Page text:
However, the cheaper, newer (1995) and more integrated version (with the same set of accelerated features) called Matrox Millennium MGA-2064W did have hardware OpenGL driver (ICD) in Windows NT 3.5x. I plan to test it one day because there are indications that it was very crude and Matrox abandoned it in Windows NT 4.0 just a year later.
Windows NT 4.0 OpenGL Mini-Client Driver (August 1996)
Windows NT 4.0 got an improved version of the software renderer with full support for OpenGL 1.1 (including support for textures). This was not long before Microsoft changed its strategy and started pushing Direct3D instead. Sadly, the software renderer bundled with NT 4.0 is identical to what Microsoft uses in Windows operating systems to this day.
The Windows NT team knew that mass-market adoption of the OpenGL API in PCs was limited by the effort 3D accelerator vendors needed to put into creating the full ICD driver – a proper OpenGL ICD driver usually required almost a year of development. They wanted to overcome the chicken & egg problem by making the OpenGL implementation easier for the hardware vendors. The solution was called MCD (mini-client driver). It was expected that writing an MCD driver for a new 3D accelerator would require just three months.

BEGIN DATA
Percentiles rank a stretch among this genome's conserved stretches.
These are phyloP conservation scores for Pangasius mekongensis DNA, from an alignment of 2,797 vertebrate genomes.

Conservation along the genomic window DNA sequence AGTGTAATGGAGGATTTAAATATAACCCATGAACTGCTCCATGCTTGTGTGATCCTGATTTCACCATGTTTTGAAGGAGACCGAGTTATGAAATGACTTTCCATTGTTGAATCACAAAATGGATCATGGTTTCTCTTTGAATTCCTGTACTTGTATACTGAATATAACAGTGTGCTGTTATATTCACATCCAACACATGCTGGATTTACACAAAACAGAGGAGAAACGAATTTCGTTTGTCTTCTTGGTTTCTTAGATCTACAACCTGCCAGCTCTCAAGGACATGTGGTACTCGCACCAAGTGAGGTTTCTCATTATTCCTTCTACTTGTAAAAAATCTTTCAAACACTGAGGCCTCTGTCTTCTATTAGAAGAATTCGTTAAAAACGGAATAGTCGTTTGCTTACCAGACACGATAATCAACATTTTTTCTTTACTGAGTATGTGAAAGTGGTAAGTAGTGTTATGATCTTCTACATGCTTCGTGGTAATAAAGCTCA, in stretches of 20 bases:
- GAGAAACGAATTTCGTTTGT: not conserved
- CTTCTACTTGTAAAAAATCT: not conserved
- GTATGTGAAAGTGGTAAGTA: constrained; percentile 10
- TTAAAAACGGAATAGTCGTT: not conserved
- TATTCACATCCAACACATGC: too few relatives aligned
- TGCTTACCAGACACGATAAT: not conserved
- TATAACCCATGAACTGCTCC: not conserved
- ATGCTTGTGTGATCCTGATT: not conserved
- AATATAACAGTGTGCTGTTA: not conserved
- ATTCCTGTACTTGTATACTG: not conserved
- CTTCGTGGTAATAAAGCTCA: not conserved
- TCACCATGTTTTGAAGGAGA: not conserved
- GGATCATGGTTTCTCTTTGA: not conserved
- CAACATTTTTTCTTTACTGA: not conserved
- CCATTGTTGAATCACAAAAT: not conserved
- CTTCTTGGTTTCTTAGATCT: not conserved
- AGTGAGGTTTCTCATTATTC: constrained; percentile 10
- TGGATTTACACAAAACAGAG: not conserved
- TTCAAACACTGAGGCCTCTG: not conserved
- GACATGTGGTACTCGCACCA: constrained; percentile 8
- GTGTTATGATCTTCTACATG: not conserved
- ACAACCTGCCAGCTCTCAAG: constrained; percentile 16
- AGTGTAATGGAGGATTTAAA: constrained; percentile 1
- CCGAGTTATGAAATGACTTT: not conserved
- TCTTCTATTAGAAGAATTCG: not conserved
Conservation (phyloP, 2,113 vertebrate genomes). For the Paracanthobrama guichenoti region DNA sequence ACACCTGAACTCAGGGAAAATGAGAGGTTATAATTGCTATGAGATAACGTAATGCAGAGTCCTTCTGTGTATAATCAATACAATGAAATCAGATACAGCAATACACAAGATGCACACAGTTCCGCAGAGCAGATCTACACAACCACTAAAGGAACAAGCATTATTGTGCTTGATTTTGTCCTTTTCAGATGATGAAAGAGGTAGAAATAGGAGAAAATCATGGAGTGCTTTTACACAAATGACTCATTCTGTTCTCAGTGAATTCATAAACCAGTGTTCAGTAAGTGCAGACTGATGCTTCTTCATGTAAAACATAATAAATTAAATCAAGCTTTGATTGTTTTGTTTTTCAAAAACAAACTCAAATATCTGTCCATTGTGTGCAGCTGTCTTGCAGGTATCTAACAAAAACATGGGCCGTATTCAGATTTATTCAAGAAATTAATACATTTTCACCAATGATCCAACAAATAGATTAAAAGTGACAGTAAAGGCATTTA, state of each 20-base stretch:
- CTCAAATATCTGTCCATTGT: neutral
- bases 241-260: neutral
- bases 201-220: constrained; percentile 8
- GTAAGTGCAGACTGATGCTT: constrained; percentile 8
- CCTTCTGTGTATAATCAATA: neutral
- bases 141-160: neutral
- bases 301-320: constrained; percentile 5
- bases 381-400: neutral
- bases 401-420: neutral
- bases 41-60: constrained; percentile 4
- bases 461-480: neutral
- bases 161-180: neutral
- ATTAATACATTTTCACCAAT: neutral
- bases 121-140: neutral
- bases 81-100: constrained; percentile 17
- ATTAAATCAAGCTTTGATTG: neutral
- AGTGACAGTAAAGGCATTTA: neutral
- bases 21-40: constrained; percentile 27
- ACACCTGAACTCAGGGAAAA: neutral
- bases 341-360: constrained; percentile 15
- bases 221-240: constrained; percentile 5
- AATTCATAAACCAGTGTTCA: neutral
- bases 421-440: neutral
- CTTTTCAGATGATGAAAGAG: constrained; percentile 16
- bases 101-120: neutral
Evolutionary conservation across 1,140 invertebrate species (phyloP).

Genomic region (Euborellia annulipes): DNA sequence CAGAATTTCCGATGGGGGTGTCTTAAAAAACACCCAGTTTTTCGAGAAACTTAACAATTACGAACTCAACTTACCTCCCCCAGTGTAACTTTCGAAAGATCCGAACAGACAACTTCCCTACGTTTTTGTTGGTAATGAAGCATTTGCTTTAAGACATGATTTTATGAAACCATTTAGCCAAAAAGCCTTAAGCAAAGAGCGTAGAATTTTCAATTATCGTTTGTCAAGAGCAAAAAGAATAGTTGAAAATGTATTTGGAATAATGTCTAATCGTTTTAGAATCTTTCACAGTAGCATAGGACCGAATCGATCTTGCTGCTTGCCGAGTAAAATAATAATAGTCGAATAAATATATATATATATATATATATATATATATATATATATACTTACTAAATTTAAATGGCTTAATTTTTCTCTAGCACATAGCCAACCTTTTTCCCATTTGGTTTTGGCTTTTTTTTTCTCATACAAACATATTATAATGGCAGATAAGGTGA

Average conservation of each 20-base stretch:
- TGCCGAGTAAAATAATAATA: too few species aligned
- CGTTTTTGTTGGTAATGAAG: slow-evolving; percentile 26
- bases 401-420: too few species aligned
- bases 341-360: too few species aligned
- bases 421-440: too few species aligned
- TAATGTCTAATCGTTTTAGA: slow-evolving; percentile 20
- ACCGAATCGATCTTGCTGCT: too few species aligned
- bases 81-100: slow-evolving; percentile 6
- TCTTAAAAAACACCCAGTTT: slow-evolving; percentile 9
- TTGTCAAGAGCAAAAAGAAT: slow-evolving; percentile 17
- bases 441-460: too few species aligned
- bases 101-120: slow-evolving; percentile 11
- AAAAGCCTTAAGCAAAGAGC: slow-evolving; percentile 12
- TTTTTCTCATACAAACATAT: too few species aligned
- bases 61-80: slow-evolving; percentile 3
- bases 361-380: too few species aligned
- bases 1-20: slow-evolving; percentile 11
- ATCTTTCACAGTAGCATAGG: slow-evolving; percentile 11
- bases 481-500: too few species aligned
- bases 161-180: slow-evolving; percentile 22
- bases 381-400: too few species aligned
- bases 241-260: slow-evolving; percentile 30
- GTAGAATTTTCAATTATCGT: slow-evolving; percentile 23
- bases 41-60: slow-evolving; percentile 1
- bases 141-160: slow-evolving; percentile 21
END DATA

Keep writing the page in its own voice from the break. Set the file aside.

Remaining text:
Finding a low-cost 3D accelerator with the support for OpenGL was tough even in the first quarter of 1997 (GLQuake was released somewhere between December 1996 and January 1997). As far as I know, the only low-cost 3D accelerator with support for alpha/textures and a working OpenGL driver was 3Dlabs Permedia (1). Others (S3, ATI, 3Dfx) just promised universal OpenGL drivers in future, but nothing really happened for many months. Mini-Client Driver model seemed to be the right way for vendors to deliver something good enough before a full ICD could be programmed.
Unlike ICD, MCD does not require vendors to write a complete OpenGL driver. MCD is always connected to the Microsoft’s OpenGL software renderer. An OpenGL application calls the system-supplied MCD32 library that provides connection between the user mode and kernel mode. It sends OpenGL commands to MCDSRV32 that is also system-supplied and does all the complicated tasks like object management and parameter validation and provides connection to a hardware vendor-supplied MCD driver.
The system-supplied part of the MCD interface handles geometry and lighting and does all the rasterization functions in software by default. A hardware vendor routes color and Z buffers into video card’s memory (together with implementing memory management functions) and decides which rasterizer functions should be replaced with hardware accelerated versions. So, a hardware vendor is isolated from OpenGL related troubles and focuses only on acceleration routines. If something is left unaccelerated or the accelerated code fails, the drawing operation is finished using the software renderer. Accelerated and unaccelerated operations can be combined in a single frame and this is decided per primitive drawn (line, triangle) based on requested parameters (transparency, texture) and environment variables (fog…).